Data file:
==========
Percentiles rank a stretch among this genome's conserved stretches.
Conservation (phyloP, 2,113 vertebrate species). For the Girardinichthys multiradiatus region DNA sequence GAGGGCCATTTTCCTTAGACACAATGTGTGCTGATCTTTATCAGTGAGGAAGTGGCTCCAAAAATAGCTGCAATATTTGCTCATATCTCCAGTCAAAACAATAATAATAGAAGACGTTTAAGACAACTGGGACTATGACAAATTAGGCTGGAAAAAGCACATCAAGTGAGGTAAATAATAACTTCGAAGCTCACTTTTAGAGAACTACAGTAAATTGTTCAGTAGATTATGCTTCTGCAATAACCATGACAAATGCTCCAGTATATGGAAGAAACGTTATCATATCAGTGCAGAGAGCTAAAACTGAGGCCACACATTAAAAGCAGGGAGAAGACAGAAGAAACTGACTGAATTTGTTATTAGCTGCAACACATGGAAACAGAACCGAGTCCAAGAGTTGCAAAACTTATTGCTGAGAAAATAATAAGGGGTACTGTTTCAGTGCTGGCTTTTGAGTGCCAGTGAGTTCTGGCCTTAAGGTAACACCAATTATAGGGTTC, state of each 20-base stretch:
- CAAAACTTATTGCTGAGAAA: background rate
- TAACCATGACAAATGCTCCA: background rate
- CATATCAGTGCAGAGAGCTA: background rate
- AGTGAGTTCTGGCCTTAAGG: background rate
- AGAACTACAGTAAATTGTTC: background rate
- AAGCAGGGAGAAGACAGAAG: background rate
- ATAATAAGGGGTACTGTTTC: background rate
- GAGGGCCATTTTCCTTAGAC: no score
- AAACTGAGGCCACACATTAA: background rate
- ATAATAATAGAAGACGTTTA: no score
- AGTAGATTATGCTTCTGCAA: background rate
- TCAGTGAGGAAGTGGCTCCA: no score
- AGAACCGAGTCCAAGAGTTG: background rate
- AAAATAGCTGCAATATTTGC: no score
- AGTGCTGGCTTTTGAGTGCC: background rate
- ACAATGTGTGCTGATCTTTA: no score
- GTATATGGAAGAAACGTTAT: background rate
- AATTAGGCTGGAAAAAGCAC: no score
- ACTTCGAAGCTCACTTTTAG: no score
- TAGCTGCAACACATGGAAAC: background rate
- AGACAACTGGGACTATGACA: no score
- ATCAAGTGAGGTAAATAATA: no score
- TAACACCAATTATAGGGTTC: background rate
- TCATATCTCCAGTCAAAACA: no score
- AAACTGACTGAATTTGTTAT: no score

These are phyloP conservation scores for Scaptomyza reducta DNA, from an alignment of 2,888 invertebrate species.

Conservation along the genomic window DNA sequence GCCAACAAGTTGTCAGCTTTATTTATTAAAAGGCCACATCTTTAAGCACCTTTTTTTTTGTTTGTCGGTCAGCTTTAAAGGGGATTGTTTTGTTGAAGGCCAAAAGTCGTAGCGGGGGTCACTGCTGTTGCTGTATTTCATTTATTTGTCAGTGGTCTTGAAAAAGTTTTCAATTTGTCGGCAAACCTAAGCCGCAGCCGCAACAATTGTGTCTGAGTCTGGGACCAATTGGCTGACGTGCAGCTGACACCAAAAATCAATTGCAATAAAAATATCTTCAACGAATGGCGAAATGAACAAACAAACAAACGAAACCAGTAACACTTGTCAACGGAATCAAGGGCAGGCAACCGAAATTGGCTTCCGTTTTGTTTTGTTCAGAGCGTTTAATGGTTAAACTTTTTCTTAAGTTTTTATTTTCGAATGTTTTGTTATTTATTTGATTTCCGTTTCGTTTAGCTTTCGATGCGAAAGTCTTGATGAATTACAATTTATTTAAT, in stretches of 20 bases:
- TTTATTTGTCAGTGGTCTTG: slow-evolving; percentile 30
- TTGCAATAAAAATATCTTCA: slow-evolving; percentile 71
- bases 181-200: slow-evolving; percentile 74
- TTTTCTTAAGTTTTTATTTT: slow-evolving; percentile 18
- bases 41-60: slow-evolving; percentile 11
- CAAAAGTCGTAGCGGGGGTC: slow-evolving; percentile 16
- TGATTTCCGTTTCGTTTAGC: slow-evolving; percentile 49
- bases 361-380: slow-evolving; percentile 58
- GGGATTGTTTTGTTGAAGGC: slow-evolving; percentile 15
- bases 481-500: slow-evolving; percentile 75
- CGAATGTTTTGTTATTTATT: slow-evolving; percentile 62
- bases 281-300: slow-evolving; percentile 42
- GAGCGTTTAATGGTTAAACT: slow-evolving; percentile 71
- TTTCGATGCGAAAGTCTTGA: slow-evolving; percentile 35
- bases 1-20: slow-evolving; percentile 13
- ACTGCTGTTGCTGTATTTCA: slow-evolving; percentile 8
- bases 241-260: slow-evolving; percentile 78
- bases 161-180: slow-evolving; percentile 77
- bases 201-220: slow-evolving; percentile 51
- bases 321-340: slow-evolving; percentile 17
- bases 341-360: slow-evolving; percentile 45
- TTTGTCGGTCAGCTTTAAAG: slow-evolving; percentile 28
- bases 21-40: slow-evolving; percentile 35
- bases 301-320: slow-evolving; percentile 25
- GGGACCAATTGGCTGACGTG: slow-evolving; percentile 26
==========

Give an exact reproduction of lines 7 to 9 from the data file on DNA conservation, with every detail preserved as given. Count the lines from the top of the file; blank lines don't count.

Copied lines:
- AGAACTACAGTAAATTGTTC: background rate
- AAGCAGGGAGAAGACAGAAG: background rate
- ATAATAAGGGGTACTGTTTC: background rate